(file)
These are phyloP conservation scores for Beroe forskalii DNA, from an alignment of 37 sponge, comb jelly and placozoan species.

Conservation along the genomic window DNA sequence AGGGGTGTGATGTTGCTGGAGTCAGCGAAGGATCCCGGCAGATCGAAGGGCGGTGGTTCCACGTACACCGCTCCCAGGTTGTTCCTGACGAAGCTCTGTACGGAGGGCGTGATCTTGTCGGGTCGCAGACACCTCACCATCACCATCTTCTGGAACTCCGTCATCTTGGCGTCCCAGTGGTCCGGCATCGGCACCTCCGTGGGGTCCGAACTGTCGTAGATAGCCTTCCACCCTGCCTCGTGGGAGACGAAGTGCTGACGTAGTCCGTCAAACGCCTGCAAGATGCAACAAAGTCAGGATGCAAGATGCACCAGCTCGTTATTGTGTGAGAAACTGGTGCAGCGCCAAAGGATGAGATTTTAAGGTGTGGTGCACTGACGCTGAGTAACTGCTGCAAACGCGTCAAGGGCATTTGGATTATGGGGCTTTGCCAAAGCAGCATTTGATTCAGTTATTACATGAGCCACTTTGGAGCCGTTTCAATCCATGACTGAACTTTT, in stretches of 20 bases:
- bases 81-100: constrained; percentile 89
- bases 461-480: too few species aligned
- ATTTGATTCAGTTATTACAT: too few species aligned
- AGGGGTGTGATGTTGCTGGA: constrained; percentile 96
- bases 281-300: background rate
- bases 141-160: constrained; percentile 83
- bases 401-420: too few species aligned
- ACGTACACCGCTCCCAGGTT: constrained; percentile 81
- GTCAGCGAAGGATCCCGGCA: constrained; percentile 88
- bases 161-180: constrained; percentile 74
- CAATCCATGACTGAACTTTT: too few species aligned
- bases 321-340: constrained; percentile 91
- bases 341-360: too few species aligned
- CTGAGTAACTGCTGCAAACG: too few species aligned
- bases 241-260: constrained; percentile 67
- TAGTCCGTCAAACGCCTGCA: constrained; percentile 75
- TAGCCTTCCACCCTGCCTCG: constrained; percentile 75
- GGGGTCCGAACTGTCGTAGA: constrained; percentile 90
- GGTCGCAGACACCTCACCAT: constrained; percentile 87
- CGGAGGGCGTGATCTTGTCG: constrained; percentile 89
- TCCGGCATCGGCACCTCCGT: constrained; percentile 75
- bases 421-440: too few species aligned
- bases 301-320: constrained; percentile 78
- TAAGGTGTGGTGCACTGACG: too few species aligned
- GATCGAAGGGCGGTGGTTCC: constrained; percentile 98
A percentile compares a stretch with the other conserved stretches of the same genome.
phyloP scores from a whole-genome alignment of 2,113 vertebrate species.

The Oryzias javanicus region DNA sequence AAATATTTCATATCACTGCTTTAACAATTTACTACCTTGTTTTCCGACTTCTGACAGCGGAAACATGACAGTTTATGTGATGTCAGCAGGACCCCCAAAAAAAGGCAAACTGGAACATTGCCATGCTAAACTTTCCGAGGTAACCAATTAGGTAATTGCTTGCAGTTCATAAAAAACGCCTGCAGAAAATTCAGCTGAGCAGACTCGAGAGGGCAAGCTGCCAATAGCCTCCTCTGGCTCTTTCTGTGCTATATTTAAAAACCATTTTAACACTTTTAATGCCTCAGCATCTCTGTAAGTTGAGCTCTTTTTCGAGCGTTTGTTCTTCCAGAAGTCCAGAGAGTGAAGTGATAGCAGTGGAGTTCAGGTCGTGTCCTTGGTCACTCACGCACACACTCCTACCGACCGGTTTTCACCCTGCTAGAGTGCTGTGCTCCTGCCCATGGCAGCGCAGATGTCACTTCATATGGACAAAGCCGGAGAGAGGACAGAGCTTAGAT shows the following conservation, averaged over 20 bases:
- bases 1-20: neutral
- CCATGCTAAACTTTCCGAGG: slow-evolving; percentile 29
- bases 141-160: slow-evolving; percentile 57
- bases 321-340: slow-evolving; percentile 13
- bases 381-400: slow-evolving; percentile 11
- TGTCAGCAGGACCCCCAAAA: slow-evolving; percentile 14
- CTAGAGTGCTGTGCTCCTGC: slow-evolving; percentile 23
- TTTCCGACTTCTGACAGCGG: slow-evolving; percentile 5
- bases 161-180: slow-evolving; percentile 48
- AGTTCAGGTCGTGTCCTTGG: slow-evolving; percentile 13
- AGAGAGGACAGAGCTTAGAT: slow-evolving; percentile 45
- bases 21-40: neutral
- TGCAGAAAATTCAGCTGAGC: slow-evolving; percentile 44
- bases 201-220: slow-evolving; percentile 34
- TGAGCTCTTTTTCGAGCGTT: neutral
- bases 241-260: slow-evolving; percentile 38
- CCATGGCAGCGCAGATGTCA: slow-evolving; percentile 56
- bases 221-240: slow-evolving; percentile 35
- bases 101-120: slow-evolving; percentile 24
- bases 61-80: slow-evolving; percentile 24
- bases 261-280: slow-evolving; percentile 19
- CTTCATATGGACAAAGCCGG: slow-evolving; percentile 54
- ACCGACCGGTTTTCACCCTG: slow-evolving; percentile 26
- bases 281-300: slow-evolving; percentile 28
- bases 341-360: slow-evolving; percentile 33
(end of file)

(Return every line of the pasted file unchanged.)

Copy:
These are phyloP conservation scores for Beroe forskalii DNA, from an alignment of 37 sponge, comb jelly and placozoan species.

Conservation along the genomic window DNA sequence AGGGGTGTGATGTTGCTGGAGTCAGCGAAGGATCCCGGCAGATCGAAGGGCGGTGGTTCCACGTACACCGCTCCCAGGTTGTTCCTGACGAAGCTCTGTACGGAGGGCGTGATCTTGTCGGGTCGCAGACACCTCACCATCACCATCTTCTGGAACTCCGTCATCTTGGCGTCCCAGTGGTCCGGCATCGGCACCTCCGTGGGGTCCGAACTGTCGTAGATAGCCTTCCACCCTGCCTCGTGGGAGACGAAGTGCTGACGTAGTCCGTCAAACGCCTGCAAGATGCAACAAAGTCAGGATGCAAGATGCACCAGCTCGTTATTGTGTGAGAAACTGGTGCAGCGCCAAAGGATGAGATTTTAAGGTGTGGTGCACTGACGCTGAGTAACTGCTGCAAACGCGTCAAGGGCATTTGGATTATGGGGCTTTGCCAAAGCAGCATTTGATTCAGTTATTACATGAGCCACTTTGGAGCCGTTTCAATCCATGACTGAACTTTT, in stretches of 20 bases:
- bases 81-100: constrained; percentile 89
- bases 461-480: too few species aligned
- ATTTGATTCAGTTATTACAT: too few species aligned
- AGGGGTGTGATGTTGCTGGA: constrained; percentile 96
- bases 281-300: background rate
- bases 141-160: constrained; percentile 83
- bases 401-420: too few species aligned
- ACGTACACCGCTCCCAGGTT: constrained; percentile 81
- GTCAGCGAAGGATCCCGGCA: constrained; percentile 88
- bases 161-180: constrained; percentile 74
- CAATCCATGACTGAACTTTT: too few species aligned
- bases 321-340: constrained; percentile 91
- bases 341-360: too few species aligned
- CTGAGTAACTGCTGCAAACG: too few species aligned
- bases 241-260: constrained; percentile 67
- TAGTCCGTCAAACGCCTGCA: constrained; percentile 75
- TAGCCTTCCACCCTGCCTCG: constrained; percentile 75
- GGGGTCCGAACTGTCGTAGA: constrained; percentile 90
- GGTCGCAGACACCTCACCAT: constrained; percentile 87
- CGGAGGGCGTGATCTTGTCG: constrained; percentile 89
- TCCGGCATCGGCACCTCCGT: constrained; percentile 75
- bases 421-440: too few species aligned
- bases 301-320: constrained; percentile 78
- TAAGGTGTGGTGCACTGACG: too few species aligned
- GATCGAAGGGCGGTGGTTCC: constrained; percentile 98
A percentile compares a stretch with the other conserved stretches of the same genome.
phyloP scores from a whole-genome alignment of 2,113 vertebrate species.

The Oryzias javanicus region DNA sequence AAATATTTCATATCACTGCTTTAACAATTTACTACCTTGTTTTCCGACTTCTGACAGCGGAAACATGACAGTTTATGTGATGTCAGCAGGACCCCCAAAAAAAGGCAAACTGGAACATTGCCATGCTAAACTTTCCGAGGTAACCAATTAGGTAATTGCTTGCAGTTCATAAAAAACGCCTGCAGAAAATTCAGCTGAGCAGACTCGAGAGGGCAAGCTGCCAATAGCCTCCTCTGGCTCTTTCTGTGCTATATTTAAAAACCATTTTAACACTTTTAATGCCTCAGCATCTCTGTAAGTTGAGCTCTTTTTCGAGCGTTTGTTCTTCCAGAAGTCCAGAGAGTGAAGTGATAGCAGTGGAGTTCAGGTCGTGTCCTTGGTCACTCACGCACACACTCCTACCGACCGGTTTTCACCCTGCTAGAGTGCTGTGCTCCTGCCCATGGCAGCGCAGATGTCACTTCATATGGACAAAGCCGGAGAGAGGACAGAGCTTAGAT shows the following conservation, averaged over 20 bases:
- bases 1-20: neutral
- CCATGCTAAACTTTCCGAGG: slow-evolving; percentile 29
- bases 141-160: slow-evolving; percentile 57
- bases 321-340: slow-evolving; percentile 13
- bases 381-400: slow-evolving; percentile 11
- TGTCAGCAGGACCCCCAAAA: slow-evolving; percentile 14
- CTAGAGTGCTGTGCTCCTGC: slow-evolving; percentile 23
- TTTCCGACTTCTGACAGCGG: slow-evolving; percentile 5
- bases 161-180: slow-evolving; percentile 48
- AGTTCAGGTCGTGTCCTTGG: slow-evolving; percentile 13
- AGAGAGGACAGAGCTTAGAT: slow-evolving; percentile 45
- bases 21-40: neutral
- TGCAGAAAATTCAGCTGAGC: slow-evolving; percentile 44
- bases 201-220: slow-evolving; percentile 34
- TGAGCTCTTTTTCGAGCGTT: neutral
- bases 241-260: slow-evolving; percentile 38
- CCATGGCAGCGCAGATGTCA: slow-evolving; percentile 56
- bases 221-240: slow-evolving; percentile 35
- bases 101-120: slow-evolving; percentile 24
- bases 61-80: slow-evolving; percentile 24
- bases 261-280: slow-evolving; percentile 19
- CTTCATATGGACAAAGCCGG: slow-evolving; percentile 54
- ACCGACCGGTTTTCACCCTG: slow-evolving; percentile 26
- bases 281-300: slow-evolving; percentile 28
- bases 341-360: slow-evolving; percentile 33